Arthur Sutton Valpy

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Arthur Sutton Valpy (28 March 1849 – 15 June 1909) was a canon of Winchester Cathedral.[1]

Early life and education[edit]

Valpy was a descendant of Richard Valpy and his wife Emily Anne Sutton. He was educated at Eton (left Eton in 1864) and at Gonville and Caius College Cambridge where he was awarded a Master of Arts degree in 1876 and was made a Fellow of the Society of Antiquaries.[2]

He was ordained deacon at York in 1873, and priest the following year, serving curacies at Middlesbrough, 1873-5, and at Kensington, 1875-8.[3]

Appointments[edit]

Valpy was Rector of Farnborough from 1878-1882.[4]

He served as warden to the Church of England Soldiers' Institute and acting chaplain to the forces as Aldershot and as Rector of Holy Trinity, Guildford.[5]

He was appointed Canon Residentiary of Winchester in 1895.[6]

In December 1901, Valpy and his wife left London for South Africa, where he acted as Archdeacon of Kimberley and Rector of St Cyprian's Church during 1902.[7]

Valpy as artist and his influence on English style[edit]

Canon Valpy has been credited with having injected “new life and a lightness of touch” in English style, as documented in interiors he painted in water-colours now preserved in the Victoria and Albert Museum in London. “This inspired churchman,” comments Carolyn McDowell, “put together a collection of 18c furniture, decorated his plain walls with clusters of low hung watercolors and prints, used a pretty chintz loose cover on the chairs, replaced indiscriminate clutter with a few well chosen ornaments and placed piles of books lying around for reading, rather than for show.” Over the mantel in his Drawing Room is a pre-raphaelite portrait by Rossetti, revealing that he was “a very astute purchaser.”[8]

Valpy's name appears in an address book belonging to James McNeill Whistler in the 1870s.[9]

Valpy inherited Champneys a country house estate at Wigginton. He rebuilt the house in 1874 later selling it to Lady Rothschild between 1900 and 1902.[10][11]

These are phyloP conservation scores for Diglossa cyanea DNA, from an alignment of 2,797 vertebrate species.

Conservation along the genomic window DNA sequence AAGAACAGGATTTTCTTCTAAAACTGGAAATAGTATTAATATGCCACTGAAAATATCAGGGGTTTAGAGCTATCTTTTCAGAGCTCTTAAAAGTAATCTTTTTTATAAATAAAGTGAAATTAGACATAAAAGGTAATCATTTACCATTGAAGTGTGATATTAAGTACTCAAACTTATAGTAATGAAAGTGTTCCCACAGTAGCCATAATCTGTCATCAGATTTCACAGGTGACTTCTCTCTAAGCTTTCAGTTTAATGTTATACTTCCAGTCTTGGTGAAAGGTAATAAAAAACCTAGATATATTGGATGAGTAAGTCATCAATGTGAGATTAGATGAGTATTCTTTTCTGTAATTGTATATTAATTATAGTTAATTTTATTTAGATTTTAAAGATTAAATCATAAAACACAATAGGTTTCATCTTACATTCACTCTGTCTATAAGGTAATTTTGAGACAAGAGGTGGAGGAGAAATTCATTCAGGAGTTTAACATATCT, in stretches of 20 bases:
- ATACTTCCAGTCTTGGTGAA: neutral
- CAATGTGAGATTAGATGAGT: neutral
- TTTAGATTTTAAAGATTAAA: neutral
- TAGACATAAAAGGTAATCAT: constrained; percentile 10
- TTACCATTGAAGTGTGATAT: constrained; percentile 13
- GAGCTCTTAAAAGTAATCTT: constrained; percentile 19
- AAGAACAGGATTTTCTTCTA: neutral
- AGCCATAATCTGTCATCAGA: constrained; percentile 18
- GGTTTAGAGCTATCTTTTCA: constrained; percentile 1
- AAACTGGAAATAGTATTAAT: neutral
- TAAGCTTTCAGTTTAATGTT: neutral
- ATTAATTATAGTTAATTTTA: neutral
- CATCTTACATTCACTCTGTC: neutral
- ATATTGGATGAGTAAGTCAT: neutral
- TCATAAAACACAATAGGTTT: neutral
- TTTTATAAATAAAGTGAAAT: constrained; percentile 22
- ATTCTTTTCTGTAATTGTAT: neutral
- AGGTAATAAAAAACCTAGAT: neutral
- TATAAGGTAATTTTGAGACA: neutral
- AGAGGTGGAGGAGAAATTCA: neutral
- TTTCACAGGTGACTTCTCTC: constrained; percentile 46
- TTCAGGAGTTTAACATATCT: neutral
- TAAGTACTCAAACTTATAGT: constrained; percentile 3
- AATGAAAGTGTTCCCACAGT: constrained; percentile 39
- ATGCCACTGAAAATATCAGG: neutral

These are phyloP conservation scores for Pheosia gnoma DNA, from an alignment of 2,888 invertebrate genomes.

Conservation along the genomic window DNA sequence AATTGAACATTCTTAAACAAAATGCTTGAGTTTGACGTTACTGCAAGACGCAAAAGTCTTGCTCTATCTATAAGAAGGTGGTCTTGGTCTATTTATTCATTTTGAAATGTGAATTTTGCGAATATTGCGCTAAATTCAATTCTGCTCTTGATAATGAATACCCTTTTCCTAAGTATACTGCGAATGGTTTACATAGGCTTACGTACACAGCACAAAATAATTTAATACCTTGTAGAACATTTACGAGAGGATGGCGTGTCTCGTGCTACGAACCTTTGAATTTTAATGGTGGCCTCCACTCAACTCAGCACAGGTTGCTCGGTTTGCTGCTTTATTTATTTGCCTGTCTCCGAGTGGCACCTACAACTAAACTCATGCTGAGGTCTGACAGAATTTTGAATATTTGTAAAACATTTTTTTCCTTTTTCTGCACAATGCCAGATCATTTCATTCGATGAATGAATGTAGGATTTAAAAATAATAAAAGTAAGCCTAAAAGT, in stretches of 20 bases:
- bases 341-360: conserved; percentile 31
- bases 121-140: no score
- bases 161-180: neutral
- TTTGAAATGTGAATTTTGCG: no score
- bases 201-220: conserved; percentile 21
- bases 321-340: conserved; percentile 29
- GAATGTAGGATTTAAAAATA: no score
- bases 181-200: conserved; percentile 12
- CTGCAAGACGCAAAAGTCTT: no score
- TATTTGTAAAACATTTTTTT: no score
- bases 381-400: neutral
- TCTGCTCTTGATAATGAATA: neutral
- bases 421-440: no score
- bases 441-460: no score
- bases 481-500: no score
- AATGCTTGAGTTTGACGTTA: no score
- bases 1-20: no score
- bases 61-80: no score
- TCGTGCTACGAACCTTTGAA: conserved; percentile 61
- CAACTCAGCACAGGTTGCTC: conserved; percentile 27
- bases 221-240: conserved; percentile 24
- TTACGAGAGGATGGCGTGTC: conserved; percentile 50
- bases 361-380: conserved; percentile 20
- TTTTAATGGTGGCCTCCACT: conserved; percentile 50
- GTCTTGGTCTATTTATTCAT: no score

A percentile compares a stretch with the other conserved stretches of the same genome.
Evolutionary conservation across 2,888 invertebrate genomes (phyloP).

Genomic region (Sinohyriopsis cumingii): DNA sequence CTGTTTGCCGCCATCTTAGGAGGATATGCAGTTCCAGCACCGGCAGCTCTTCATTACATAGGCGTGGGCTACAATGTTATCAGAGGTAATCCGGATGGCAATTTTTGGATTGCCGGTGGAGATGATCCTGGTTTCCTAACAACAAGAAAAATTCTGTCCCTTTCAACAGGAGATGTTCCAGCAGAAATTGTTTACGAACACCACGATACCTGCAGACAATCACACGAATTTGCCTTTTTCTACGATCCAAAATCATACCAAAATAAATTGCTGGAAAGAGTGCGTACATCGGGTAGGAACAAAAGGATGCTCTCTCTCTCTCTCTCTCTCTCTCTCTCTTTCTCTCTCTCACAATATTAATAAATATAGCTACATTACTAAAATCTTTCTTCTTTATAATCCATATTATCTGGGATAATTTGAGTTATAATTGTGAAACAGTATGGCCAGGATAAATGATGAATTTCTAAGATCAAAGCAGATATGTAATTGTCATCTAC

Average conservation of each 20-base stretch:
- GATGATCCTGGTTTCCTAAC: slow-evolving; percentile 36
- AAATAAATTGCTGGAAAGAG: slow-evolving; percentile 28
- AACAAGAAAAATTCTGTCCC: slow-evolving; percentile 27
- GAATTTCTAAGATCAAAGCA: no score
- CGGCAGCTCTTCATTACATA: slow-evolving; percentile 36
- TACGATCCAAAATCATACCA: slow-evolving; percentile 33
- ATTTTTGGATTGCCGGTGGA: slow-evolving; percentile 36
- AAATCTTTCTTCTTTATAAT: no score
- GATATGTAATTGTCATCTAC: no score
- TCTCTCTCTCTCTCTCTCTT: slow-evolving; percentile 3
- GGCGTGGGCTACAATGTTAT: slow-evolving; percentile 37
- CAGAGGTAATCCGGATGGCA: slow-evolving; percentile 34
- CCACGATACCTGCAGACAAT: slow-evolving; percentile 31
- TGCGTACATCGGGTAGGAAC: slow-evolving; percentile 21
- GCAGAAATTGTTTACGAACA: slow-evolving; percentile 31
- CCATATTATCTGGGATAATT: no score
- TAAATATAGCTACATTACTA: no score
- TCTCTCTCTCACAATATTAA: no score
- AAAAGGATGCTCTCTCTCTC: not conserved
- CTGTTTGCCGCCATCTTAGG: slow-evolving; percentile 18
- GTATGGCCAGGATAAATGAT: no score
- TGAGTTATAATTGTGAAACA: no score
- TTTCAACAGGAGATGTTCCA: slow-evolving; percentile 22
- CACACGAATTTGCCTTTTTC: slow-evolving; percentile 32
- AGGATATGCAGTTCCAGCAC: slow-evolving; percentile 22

In memoriam[edit]

The beautifully carved wooden altar from St Edward’s Church, Kenilworth, in Kimberley, South Africa, now at St Cyprian’s Cathedral, Kimberley, bears an inscription in memory of “Arthur Sutton Valpy, Canon of Winchester, England, who fell asleep 15 June 1909. While in charge of S. Cyprian’s Kimberley, he assisted S. Edward’s in every way. R.I.P.”

References[edit]

  1. ^ Biolgraphical History of Gonville and Caius College 1349-1897, p 25
  2. ^ Chance, J.F. ECAL book comprising a list of the pupils of Mr Edward Compton Austin Leigh and an Epitome of his House Records, Eton, 1862-1903 p 3; Biolgraphical History of Gonville and Caius College 1349-1897, p 25
  3. ^ Biolgraphical History of Gonville and Caius College 1349-1897, p 25
  4. ^ Chance, J.F. ECAL book comprising a list of the pupils of Mr Edward Compton Austin Leigh and an Epitome of his House Records, Eton, 1862-1903 p 3; Biolgraphical History of Gonville and Caius College 1349-1897 p 25
  5. ^ Chance, J.F. ECAL book comprising a list of the pupils of Mr Edward Compton Austin Leigh and an Epitome of his House Records, Eton, 1862-1903 p 3; Biolgraphical History of Gonville and Caius College 1349-1897, p 25
  6. ^ Biolgraphical History of Gonville and Caius College 1349-1897, p 25
  7. ^ "Ecclesiastical intelligence". The Times (36645). London. 23 December 1901. p. 4.
  8. ^ McDowall, Carolyn. 2009. Creating the English style[permanent dead link] thecultureconcept circle
  9. ^ The correspondence of James McNeill Whistler
  10. ^ British History on Line -Wigginton, Hertfordshire, Accessed 18 January 2015]]
  11. ^ Hertfordshire Genealogy Champneys, Accessed 18 January 2015